This tiny woman who could neither read nor write now has not one, but two national parks dedicated to her story, plus the Harriet Tubman Underground Railroad Visitor Center on the eastern shore of Maryland, where she was born Araminta Ross – Minty for short – around 1822.

Her parents were enslaved on different plantations, hours apart. She and her mother were owned by Edward Brodess, who made $60 a year renting her out, starting when she was six.

In 1849, she escaped from a place called Poplar Neck, in Caroline County, Maryland, when word reached her that she was going to be sold South.

Look at a map, and imagine Harriet, in her 20s, running away, alone, on foot. She managed, with the help of the Underground Railroad, to make it a hundred miles to the Pennsylvania border, and freedom.

But then Tubman went back – 13 times over 10 years – leading more than 70 people to freedom.

Click on the link below to watch this TEDED on the life of Harriet Tubman.

https://ed.ted.com/lessons/the-courage-of-harriet-tubman-janell-hobson

Early Enrichment Spark #52: Martin Luther King, Jr. Day

Today, we celebrate Martin Luther King, Jr. Day.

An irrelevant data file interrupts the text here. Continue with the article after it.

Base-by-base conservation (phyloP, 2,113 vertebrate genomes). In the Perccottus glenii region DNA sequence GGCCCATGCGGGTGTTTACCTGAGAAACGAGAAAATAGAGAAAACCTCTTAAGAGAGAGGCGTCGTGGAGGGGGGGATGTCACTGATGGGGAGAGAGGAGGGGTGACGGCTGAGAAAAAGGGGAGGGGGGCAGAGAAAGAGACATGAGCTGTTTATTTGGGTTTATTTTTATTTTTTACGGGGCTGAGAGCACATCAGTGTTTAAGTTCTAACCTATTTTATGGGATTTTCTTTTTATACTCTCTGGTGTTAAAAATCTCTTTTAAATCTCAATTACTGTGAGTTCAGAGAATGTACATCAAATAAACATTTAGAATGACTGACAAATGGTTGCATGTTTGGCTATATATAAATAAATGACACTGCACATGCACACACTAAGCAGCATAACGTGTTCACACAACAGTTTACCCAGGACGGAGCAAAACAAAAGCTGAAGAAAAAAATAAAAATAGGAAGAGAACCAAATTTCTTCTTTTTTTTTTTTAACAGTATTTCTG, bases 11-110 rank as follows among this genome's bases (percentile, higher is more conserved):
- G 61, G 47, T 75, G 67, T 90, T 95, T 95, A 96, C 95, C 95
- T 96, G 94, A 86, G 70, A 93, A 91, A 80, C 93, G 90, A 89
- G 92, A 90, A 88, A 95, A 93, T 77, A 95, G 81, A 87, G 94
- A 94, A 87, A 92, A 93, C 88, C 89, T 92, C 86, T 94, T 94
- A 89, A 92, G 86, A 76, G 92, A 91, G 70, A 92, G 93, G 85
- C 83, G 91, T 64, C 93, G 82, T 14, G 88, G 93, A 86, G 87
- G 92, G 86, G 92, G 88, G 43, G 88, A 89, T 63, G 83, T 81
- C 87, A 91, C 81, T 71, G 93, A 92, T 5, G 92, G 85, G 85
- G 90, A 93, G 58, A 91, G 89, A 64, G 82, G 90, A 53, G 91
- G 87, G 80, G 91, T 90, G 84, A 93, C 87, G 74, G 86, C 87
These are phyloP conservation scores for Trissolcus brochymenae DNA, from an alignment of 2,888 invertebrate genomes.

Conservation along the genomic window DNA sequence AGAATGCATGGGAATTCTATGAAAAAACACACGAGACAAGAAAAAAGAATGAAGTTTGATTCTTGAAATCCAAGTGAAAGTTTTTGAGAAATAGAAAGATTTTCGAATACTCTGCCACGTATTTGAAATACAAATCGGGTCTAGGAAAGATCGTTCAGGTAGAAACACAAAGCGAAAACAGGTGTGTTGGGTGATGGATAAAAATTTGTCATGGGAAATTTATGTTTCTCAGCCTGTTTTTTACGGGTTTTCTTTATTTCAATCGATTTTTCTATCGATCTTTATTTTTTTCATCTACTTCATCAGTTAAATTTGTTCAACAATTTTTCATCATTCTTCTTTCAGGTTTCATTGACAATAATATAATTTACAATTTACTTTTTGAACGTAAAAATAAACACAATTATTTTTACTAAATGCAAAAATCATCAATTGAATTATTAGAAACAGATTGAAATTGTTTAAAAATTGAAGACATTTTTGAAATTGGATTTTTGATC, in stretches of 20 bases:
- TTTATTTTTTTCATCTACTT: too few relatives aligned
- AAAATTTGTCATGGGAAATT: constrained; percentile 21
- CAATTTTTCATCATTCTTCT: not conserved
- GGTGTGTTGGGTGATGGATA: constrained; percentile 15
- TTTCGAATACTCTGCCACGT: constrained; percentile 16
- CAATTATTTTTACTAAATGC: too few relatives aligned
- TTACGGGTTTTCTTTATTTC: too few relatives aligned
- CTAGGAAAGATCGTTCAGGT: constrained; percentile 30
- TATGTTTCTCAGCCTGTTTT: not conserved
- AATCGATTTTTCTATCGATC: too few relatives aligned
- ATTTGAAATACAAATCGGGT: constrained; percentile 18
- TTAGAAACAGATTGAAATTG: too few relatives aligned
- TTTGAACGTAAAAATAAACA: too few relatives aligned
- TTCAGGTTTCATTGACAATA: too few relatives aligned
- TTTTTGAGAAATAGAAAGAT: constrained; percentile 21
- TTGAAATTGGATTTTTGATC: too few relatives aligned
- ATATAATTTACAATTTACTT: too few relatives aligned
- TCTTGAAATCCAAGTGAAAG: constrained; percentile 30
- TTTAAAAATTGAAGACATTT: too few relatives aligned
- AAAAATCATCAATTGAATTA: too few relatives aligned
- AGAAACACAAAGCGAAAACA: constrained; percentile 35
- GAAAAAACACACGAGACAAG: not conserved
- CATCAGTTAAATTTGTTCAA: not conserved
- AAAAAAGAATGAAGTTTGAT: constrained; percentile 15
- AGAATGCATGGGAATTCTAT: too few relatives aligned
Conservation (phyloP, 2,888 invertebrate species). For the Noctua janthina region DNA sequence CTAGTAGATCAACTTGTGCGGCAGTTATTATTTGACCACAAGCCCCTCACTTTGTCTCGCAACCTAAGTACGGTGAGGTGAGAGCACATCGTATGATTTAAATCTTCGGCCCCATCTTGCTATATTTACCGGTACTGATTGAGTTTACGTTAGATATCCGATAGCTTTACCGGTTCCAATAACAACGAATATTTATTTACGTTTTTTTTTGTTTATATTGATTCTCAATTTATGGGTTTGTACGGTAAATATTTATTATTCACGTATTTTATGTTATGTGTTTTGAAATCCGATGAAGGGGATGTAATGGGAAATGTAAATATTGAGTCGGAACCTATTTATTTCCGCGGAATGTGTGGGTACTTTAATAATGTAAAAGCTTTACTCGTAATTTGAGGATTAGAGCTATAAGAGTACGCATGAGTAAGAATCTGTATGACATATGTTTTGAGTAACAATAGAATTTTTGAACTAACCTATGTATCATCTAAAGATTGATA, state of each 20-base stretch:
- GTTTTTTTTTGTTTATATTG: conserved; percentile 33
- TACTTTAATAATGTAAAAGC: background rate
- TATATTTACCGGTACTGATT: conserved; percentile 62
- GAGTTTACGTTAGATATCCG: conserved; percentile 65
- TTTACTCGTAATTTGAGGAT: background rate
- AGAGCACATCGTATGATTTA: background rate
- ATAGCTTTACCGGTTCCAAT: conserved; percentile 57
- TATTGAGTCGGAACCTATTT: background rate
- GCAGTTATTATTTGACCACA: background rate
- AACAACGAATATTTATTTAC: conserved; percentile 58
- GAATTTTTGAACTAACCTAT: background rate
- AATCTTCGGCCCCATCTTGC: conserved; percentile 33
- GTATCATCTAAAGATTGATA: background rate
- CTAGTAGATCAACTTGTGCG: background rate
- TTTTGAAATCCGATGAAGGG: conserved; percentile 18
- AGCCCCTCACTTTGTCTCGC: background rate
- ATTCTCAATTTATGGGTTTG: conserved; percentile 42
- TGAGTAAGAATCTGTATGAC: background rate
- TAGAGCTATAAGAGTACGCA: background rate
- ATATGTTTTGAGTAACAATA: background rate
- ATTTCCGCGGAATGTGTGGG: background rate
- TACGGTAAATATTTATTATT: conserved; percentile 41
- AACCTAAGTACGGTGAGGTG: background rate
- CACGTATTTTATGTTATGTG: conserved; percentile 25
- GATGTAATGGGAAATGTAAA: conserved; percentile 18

Below are 10 facts about Martin Luther King, Jr.

  1. Martin Luther King Jr’s father was the pastor of the Ebeneezer Baptist Church in Atlanta, Georgia, in the United States of America.
  2. Martin was a gifted student. He was awarded several university degrees.
  3. He decided he wanted to become a minister and delivered his first sermon at his father’s church at the age of 18.
  4. In December 1955, in Montgomery Alabama, Rosa Parks, a black woman, was arrested for failing to give up her bus seat to a white man.
  5. Martin Luther King, Jr. was appointed president of the Montgomery Improvement Association which led the boycott of the Montgomery bus services. (A boycott is where you stop using goods or services to bring about a change.)
  6. The bus boycott lasted 381 days at the end of which the US Supreme Court ruled that segregation was illegal.
  7. Martin Luther King, Jr. was a very brave man who believed in non-violent protest. During the course of his campaign his house was bombed, he was arrested on numerous occasions, and he was stabbed. Finally, he was shot and killed at the age of 39 in Memphis, Tennessee.
  8. Dr King was a very powerful orator (speech maker). His most famous speech, “I Have A Dream”, was delivered to an audience of 250,000 people.
  9. Following Martin Luther King Jr.’s murder, a national day of mourning was declared in the USA.
  10. Martin Luther King, Jr. Day, held on the third Monday of January, is now a public holiday in the USA.

Have you heard of Kid President? Click on the video below to watch him tell the story of Martin Luther King, Jr. Then, in the comments, tell us how will you celebrate and honor Dr. King on his special day.